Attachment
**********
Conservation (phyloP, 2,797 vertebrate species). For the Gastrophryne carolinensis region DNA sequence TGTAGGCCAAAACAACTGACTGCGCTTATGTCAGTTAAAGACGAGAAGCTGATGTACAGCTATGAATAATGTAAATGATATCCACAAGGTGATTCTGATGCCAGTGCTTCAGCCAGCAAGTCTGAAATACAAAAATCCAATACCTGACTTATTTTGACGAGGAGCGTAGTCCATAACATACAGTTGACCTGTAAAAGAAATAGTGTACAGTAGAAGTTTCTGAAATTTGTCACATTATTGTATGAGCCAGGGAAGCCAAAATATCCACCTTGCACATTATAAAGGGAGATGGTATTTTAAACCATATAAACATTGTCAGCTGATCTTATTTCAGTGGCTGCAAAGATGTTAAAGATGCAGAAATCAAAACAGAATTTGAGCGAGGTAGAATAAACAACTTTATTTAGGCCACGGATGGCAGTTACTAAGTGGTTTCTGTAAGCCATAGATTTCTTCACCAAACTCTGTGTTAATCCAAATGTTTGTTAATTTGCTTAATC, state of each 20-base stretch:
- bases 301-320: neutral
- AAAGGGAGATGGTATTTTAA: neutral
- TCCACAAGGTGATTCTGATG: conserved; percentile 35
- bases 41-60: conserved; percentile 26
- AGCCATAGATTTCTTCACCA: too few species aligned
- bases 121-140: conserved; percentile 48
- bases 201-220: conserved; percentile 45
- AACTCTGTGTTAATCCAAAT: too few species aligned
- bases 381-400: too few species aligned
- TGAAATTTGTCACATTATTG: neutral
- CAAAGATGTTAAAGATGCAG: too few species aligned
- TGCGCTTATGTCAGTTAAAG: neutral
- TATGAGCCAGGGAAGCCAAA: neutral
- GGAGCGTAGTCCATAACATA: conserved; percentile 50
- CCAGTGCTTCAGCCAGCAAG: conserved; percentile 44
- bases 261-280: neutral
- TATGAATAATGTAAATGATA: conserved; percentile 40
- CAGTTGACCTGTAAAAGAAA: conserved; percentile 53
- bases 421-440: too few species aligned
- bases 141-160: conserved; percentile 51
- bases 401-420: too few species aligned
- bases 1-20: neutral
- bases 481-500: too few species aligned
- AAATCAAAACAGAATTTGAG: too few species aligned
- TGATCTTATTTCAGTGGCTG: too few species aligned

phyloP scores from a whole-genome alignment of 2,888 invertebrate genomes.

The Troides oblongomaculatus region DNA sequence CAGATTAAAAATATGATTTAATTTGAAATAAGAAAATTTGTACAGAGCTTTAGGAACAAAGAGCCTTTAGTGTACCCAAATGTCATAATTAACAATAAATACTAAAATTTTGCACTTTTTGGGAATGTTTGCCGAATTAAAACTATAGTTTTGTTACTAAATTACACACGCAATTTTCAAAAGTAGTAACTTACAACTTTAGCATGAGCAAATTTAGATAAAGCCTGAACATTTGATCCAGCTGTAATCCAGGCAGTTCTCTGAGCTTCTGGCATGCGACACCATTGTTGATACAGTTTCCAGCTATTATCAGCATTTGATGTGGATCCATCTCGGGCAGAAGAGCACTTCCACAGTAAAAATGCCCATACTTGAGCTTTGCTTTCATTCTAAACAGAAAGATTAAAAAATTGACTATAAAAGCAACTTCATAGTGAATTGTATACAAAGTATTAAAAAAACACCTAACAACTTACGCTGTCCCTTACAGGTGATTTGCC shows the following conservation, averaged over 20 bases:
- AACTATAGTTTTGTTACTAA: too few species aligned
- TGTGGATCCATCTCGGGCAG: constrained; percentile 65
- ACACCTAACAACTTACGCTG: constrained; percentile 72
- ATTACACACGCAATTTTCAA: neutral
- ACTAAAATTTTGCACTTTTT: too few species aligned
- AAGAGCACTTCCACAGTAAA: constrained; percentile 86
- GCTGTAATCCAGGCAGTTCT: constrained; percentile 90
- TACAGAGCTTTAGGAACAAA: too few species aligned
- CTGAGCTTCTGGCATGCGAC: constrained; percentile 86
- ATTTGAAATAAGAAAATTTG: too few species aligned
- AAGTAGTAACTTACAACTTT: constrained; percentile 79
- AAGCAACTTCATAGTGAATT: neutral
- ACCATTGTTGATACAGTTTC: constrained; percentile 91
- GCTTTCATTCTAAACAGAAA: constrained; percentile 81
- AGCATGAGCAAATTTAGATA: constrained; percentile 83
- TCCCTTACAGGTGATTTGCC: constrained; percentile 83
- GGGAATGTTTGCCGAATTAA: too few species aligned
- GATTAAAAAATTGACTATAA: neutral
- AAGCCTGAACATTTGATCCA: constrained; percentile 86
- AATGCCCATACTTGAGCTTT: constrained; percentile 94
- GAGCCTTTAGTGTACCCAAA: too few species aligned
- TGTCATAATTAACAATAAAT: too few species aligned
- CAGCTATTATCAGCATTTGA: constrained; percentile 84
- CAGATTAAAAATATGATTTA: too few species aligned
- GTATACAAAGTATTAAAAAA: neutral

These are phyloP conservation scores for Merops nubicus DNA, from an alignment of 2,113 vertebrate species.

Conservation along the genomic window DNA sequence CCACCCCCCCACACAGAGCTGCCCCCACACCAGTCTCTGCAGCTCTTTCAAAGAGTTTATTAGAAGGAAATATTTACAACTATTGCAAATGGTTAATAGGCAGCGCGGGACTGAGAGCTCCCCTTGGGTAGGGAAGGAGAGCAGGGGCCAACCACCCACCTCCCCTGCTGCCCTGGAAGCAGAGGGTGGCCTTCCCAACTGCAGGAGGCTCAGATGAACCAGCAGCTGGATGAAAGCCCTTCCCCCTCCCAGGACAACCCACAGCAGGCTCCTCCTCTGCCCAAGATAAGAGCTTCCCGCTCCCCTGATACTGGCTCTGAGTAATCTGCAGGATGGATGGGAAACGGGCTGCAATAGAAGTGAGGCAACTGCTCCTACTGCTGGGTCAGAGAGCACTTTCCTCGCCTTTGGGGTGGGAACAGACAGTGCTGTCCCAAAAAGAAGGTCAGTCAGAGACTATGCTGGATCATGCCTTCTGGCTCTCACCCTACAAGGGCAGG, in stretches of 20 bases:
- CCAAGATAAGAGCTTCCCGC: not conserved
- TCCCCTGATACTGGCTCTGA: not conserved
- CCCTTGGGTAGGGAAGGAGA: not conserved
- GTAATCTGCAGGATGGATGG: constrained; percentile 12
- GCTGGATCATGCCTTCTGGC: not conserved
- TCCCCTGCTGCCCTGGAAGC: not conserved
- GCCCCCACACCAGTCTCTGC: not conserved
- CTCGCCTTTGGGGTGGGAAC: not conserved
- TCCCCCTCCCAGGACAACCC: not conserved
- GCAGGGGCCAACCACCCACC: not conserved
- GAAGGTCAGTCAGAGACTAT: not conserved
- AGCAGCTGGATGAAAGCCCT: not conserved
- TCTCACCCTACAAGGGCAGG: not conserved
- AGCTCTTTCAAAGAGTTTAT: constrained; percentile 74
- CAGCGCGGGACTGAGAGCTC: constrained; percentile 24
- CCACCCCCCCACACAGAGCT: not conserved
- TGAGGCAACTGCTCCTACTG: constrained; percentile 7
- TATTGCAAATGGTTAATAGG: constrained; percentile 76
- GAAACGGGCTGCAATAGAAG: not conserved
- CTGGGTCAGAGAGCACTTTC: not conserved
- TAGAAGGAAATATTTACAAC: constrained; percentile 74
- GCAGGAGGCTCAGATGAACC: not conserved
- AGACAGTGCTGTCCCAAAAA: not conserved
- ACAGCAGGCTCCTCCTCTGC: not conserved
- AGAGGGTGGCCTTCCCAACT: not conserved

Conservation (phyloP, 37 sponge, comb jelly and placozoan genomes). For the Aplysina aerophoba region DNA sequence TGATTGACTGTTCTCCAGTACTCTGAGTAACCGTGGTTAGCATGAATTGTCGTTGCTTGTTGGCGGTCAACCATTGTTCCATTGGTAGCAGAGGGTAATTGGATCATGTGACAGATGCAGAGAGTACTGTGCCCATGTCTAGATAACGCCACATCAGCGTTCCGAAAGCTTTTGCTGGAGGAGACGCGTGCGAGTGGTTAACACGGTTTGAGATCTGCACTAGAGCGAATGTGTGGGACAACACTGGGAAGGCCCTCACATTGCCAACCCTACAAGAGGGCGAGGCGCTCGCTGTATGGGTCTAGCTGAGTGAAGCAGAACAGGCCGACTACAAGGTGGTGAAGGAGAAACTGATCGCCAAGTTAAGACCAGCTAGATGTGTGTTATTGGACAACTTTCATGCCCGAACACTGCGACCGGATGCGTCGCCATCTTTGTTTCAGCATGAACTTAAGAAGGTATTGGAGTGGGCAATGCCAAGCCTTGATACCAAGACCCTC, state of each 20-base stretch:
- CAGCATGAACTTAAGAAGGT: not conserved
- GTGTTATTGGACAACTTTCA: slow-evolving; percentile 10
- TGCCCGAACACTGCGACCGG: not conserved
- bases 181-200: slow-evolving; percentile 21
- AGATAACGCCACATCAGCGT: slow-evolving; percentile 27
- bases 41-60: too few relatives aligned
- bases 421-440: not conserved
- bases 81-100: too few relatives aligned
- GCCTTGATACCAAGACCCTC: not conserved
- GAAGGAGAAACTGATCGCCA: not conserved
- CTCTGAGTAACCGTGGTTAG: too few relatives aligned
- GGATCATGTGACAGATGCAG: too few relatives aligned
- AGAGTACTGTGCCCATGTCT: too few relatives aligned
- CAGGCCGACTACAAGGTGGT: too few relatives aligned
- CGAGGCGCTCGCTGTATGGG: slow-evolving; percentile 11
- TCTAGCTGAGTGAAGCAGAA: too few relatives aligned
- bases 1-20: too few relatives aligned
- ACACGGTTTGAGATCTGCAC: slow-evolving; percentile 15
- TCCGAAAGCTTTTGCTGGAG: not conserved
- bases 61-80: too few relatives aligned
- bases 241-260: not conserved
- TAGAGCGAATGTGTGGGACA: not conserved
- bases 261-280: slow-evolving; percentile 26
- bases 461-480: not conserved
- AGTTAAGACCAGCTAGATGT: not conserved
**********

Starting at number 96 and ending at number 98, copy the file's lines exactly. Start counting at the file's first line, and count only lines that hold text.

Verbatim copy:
- CGAGGCGCTCGCTGTATGGG: slow-evolving; percentile 11
- TCTAGCTGAGTGAAGCAGAA: too few relatives aligned
- bases 1-20: too few relatives aligned